The Life of Pi
Steven van Ens V6, Bornego College (mel/lem/mle/lme)
Chapter 1 & 2
Pi Patel is a graduate in Religious Studies and Zoology at Toronto university and held in high esteem for his knowledge in the zoological field. The author calls him, meaning to interview him about his adventure, being referred to Pi by a man named Francis Adirubasamy. He lives in Scarborough, Canada, is small of stature and speaks very fast. He says he misses India and Richard Parker, an unknown character here. Chapter 3&4
Francis However-you-pronounce-that is revealed to be an old friend of his family, as well as a famous swimmer. Having tried to teach his family to swim, he only succeeded with Pi, whose full name is Piscine Molitor Patel, named after Thingy's favourite swimming pool in France. Pi's father was the owner of the old zoo that once stood in Pondicherry. Having grown up in the zoo, Pi is fascinated with nature, and quickly relates the zoo with religions. Chapter 5&6
The guy seemed to be quite unhappy with his name as a child, often being called 'pissing' because it sounds similar. Luckily, he was able to teach his fellow students to call him Pi. Chapter 7&8
Pi also seems to have problems with religion. Being a Hindu, he has difficulties with his biology teacher Satish Kumar, who is an atheist. He seems to be enraged with the visitors of the zoo, saying humans are the worst animals of all. His father teaches him and his brother Ravi the dangers of animals, showing them what happens when you put a goat together with a starved tiger in a cage. Chapter 9&10
Pi rambles about how to keep animals away from you. He also tells the author about animals that have the instinctual feeling to just suddenly try and escape. Chapter 11&12
Something about a leopard in the Alps, and Pi is often visited by a mysterious person by the name of Richard Parker, who seems to have an appetite for spicy food. Chapter 13&14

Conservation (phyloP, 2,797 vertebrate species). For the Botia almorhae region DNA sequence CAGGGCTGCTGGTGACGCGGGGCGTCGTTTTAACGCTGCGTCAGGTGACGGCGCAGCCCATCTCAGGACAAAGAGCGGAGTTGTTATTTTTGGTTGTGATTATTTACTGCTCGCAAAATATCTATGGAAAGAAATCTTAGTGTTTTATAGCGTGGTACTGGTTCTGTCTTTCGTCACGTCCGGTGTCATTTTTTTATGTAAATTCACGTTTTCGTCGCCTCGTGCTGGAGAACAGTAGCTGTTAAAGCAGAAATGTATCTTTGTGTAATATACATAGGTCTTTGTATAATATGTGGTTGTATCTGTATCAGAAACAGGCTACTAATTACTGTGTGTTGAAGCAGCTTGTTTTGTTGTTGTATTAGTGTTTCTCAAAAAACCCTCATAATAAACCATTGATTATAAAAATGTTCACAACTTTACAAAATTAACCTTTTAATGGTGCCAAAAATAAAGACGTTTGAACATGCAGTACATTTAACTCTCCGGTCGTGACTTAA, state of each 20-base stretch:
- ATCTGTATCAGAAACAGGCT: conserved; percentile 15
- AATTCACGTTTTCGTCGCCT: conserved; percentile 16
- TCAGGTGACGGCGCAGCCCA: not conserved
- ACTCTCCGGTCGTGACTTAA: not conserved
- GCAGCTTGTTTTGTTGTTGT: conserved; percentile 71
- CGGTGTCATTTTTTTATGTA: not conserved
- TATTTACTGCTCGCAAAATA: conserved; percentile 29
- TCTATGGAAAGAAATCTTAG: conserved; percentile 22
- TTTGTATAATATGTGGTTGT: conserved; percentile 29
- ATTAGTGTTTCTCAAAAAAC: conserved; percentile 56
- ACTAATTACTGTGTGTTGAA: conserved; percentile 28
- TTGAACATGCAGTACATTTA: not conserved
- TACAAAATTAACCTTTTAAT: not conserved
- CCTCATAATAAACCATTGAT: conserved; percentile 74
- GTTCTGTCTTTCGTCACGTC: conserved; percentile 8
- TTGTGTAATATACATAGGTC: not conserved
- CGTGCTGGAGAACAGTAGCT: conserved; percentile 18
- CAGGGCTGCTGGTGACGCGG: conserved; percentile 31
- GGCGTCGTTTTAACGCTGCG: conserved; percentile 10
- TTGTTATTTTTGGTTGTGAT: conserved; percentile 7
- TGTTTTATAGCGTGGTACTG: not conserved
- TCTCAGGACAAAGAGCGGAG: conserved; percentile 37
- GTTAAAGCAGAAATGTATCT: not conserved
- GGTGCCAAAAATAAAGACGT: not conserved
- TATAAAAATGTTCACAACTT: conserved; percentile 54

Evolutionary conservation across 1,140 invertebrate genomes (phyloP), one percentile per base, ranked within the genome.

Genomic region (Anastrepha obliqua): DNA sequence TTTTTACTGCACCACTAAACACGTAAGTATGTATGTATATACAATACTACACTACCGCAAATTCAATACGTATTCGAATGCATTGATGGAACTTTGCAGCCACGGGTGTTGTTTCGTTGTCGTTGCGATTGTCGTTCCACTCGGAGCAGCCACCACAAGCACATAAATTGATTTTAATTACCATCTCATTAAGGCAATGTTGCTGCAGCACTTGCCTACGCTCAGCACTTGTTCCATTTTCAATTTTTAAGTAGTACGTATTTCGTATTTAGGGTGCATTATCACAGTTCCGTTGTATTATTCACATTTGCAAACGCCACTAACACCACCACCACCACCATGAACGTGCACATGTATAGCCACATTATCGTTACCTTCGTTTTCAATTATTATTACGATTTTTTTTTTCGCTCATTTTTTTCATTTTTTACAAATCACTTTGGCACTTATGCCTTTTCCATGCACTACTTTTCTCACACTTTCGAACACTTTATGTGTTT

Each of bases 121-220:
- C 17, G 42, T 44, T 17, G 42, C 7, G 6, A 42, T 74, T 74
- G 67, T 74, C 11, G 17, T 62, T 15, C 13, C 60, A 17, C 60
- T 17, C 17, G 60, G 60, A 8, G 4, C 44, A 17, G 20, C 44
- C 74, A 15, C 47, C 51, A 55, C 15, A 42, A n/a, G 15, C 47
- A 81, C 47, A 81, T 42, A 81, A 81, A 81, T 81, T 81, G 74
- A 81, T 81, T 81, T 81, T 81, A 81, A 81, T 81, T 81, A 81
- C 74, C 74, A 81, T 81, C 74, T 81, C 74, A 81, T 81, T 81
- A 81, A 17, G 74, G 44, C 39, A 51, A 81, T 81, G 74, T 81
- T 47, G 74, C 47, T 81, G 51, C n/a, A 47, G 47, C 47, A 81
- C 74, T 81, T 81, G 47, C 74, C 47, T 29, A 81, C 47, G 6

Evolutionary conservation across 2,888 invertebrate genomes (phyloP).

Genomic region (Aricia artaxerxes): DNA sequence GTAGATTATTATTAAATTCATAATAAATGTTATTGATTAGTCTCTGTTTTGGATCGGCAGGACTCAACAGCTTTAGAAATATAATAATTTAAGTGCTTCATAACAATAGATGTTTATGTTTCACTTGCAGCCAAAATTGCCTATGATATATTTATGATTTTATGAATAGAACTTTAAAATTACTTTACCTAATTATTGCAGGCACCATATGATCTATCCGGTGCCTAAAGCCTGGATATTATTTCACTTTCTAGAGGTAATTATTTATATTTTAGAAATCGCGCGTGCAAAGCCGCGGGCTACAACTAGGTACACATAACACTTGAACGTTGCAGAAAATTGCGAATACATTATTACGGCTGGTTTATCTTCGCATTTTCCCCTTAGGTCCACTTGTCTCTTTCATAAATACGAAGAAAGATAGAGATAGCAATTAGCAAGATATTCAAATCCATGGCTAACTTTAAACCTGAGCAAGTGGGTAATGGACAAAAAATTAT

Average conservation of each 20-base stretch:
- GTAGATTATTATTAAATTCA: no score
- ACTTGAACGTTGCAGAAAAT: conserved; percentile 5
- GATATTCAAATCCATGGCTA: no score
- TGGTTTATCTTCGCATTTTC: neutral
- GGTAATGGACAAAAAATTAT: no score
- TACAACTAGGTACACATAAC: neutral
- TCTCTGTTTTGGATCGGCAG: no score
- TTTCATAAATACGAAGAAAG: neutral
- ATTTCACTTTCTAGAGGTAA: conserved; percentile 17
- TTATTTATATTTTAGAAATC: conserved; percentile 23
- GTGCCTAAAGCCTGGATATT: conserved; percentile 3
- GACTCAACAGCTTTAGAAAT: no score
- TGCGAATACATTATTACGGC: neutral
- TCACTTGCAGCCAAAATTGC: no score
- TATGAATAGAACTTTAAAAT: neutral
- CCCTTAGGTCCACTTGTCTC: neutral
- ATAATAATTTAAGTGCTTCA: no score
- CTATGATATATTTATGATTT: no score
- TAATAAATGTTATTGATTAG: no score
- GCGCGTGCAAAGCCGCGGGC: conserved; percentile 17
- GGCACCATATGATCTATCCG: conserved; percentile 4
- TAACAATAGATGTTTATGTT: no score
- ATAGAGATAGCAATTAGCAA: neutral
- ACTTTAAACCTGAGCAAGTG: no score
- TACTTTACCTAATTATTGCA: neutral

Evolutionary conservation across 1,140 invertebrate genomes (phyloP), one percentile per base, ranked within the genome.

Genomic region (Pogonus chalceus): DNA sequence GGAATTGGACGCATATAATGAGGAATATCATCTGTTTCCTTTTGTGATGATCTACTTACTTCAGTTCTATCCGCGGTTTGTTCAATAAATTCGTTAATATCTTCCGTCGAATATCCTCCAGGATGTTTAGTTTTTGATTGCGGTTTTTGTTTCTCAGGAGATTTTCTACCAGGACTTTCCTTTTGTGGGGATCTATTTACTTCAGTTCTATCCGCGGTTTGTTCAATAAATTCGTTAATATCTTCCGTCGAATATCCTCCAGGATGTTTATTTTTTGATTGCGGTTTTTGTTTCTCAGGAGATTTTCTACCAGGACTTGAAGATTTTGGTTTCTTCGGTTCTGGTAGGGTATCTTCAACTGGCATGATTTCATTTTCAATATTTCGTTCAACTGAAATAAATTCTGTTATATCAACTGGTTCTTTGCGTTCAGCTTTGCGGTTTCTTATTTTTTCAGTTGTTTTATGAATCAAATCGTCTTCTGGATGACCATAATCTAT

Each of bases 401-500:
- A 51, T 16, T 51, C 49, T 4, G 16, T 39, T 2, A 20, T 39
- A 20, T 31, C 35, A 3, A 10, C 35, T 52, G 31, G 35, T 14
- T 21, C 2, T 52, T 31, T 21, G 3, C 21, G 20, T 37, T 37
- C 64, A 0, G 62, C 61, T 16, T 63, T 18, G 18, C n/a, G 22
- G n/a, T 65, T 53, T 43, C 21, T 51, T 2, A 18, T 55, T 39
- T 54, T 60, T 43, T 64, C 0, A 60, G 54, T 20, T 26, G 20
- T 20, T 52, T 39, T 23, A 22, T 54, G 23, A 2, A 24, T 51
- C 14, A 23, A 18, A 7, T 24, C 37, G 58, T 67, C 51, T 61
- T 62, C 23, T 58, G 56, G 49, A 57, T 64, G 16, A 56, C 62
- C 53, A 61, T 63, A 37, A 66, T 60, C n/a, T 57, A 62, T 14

How to tame a lion.
By describing all kinds of religious icons in Pi's house, the author gets to hear Pi's opinions on religion. He once visited a Hindu temple, being astounded by the statues and rituals, after which he explains how religions are virtually interchangeable. Chapter 17&18
Pi once saw three hills, each one with a building for three different religions. He goes and visits the catholic church on top of one of them. He learns more and more about the faith and decides to become a Christian. A year later, he sees a local baker doing his daily prayers in the Muslim-fashion, and keeps thinking about it. Chapter 19&20
Pi practises being a Muslim, and discovers the baker shares the same name as his biology teacher, Satish Kumar. Pi now practises all three beliefs and also thinks he saw Mary in Canada. Chapter 21&22
Pi does not seem to like agnostics.
At this point in his story, Pi is 16 years old. A funny discussion ensues on the beach with all three of the religious men that he practised with, as they ask him to choose one of the religions to practise. They all turn away disappointed when he answers them with "I just want to love God". Ravi jokes about Pi having multiple days off, as he acknowledges three religions and their respective holidays. Chapter 25&26
Pi is denied entrance to all three churches, and is forced to worship on his own. Because of this, he has an argument with his parents. Chapter 27&28
His parents give in to his requests, and learn to accept his multiple faiths. Chapter 29&30
The writer meets Pi's wife and accuses her of cooking the horrible spicy food, but not before Pi relates to him his father's decision to leave for Canada, because of the political changes under Mr. Gandhi. Chapter 31&32
Pi shows the two Kumars the zoo, and they seem to like to feed the zebra's ("Mr. and Mr. Kumar looked delighted." page 82). Afterwards, Pi describes Zoomorphism.
Pi shows the...
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